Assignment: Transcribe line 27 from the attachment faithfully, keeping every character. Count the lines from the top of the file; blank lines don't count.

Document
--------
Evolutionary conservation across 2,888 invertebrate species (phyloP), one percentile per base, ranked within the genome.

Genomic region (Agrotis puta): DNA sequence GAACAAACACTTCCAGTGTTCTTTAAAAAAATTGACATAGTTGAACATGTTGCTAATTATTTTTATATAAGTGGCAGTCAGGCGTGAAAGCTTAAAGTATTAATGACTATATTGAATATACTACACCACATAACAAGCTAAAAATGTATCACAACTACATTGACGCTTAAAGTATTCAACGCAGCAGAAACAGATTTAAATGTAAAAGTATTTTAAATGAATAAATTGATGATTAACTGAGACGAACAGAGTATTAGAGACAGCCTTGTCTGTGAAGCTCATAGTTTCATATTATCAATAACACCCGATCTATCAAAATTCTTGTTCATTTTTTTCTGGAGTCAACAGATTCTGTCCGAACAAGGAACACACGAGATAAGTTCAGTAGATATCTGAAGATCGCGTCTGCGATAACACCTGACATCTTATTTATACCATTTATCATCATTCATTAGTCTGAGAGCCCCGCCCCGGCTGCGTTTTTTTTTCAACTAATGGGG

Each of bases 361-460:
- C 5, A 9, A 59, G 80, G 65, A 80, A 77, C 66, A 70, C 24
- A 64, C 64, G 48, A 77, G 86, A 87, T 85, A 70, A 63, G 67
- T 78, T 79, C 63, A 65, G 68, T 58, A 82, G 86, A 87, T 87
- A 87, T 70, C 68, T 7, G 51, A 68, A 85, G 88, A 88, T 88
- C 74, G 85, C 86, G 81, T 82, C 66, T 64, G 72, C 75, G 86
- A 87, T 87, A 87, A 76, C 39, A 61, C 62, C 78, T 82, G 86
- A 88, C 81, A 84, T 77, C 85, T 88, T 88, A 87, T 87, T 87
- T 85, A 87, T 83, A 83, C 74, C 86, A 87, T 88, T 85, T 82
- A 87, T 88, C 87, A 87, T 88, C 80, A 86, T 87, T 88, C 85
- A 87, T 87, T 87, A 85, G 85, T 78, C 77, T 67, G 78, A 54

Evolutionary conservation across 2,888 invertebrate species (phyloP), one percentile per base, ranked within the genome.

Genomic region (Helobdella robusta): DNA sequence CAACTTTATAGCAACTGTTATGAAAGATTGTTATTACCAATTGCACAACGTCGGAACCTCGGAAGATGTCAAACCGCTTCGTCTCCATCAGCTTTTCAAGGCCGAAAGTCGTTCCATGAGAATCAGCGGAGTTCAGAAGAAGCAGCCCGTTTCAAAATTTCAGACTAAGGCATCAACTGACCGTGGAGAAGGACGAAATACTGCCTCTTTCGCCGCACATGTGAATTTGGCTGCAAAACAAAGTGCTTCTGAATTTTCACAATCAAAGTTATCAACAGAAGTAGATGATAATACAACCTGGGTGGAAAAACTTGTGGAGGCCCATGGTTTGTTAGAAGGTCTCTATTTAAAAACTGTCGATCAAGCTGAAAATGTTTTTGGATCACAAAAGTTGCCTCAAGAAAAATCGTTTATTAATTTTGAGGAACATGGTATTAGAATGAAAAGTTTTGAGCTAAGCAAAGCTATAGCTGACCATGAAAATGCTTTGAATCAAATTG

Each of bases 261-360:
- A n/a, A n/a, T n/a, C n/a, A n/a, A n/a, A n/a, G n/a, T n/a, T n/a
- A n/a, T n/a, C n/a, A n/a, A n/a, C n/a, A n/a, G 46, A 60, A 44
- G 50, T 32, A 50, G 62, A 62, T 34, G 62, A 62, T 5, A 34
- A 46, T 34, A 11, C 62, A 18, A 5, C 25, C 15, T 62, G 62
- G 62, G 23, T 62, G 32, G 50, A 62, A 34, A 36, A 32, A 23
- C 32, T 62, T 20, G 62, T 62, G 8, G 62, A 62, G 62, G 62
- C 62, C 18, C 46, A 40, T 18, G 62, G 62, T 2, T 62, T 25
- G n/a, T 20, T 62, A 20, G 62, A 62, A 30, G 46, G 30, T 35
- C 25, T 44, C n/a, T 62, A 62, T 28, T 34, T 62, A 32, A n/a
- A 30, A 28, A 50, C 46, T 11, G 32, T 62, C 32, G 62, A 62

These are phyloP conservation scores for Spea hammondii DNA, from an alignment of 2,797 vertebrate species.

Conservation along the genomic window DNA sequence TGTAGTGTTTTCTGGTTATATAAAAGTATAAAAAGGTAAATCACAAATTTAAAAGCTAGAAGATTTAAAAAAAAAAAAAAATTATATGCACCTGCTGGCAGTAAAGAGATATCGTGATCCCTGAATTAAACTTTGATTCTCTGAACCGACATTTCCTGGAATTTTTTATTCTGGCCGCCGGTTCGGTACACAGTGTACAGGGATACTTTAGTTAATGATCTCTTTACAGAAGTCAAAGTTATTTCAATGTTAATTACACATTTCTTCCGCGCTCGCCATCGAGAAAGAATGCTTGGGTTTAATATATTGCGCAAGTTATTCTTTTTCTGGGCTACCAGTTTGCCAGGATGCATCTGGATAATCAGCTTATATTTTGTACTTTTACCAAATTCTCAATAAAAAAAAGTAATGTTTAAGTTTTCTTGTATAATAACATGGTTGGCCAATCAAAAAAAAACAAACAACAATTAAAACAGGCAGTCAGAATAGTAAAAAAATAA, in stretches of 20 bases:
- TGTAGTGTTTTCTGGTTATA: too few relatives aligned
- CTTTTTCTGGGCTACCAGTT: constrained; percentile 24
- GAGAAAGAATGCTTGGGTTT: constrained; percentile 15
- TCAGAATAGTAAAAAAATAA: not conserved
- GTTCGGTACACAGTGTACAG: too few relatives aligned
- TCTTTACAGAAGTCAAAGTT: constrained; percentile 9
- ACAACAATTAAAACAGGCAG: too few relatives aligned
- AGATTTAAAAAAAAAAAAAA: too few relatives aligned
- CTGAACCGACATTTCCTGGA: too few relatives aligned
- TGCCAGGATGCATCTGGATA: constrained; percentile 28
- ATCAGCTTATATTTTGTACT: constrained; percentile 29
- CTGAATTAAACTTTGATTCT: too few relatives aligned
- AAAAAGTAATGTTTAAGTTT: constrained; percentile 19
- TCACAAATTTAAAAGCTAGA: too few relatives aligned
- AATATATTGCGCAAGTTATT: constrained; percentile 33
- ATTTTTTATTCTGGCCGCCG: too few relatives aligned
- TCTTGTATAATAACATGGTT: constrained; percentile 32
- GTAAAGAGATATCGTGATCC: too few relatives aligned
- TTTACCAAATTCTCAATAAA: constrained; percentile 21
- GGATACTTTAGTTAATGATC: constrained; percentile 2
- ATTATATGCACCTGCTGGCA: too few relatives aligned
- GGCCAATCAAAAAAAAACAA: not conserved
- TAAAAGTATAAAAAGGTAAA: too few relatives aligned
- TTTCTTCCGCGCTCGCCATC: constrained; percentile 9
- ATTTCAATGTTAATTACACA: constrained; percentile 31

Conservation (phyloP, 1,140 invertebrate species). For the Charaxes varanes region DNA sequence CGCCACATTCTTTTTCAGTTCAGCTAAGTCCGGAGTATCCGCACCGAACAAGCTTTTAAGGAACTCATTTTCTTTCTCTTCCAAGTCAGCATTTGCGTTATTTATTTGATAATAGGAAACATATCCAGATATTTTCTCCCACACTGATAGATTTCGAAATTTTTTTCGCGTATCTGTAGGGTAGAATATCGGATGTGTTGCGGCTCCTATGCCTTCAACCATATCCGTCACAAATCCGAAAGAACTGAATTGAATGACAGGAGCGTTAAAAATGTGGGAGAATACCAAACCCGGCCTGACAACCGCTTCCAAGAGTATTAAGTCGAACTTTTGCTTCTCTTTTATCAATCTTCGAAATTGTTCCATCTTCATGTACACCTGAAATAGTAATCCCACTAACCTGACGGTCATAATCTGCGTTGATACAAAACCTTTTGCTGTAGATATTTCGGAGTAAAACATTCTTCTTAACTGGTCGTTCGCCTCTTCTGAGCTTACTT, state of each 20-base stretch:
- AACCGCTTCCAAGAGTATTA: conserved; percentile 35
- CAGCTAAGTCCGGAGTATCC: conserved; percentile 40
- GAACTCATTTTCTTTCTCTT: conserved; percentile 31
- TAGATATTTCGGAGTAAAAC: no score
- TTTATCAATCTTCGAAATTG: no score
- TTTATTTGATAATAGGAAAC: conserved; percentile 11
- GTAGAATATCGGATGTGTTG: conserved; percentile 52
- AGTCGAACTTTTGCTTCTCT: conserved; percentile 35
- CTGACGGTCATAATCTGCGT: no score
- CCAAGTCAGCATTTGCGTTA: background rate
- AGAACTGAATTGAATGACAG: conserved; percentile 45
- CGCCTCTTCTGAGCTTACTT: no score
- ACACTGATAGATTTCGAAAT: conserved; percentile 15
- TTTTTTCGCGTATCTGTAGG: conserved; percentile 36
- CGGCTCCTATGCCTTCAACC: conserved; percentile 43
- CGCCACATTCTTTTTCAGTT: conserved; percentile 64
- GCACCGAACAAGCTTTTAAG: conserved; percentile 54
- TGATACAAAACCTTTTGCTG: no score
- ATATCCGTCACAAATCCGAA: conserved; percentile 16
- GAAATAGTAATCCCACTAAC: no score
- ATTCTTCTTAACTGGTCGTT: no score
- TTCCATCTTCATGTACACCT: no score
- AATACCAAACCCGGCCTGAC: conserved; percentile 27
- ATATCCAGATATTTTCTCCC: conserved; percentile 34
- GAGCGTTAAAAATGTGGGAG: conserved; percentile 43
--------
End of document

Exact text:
These are phyloP conservation scores for Spea hammondii DNA, from an alignment of 2,797 vertebrate species.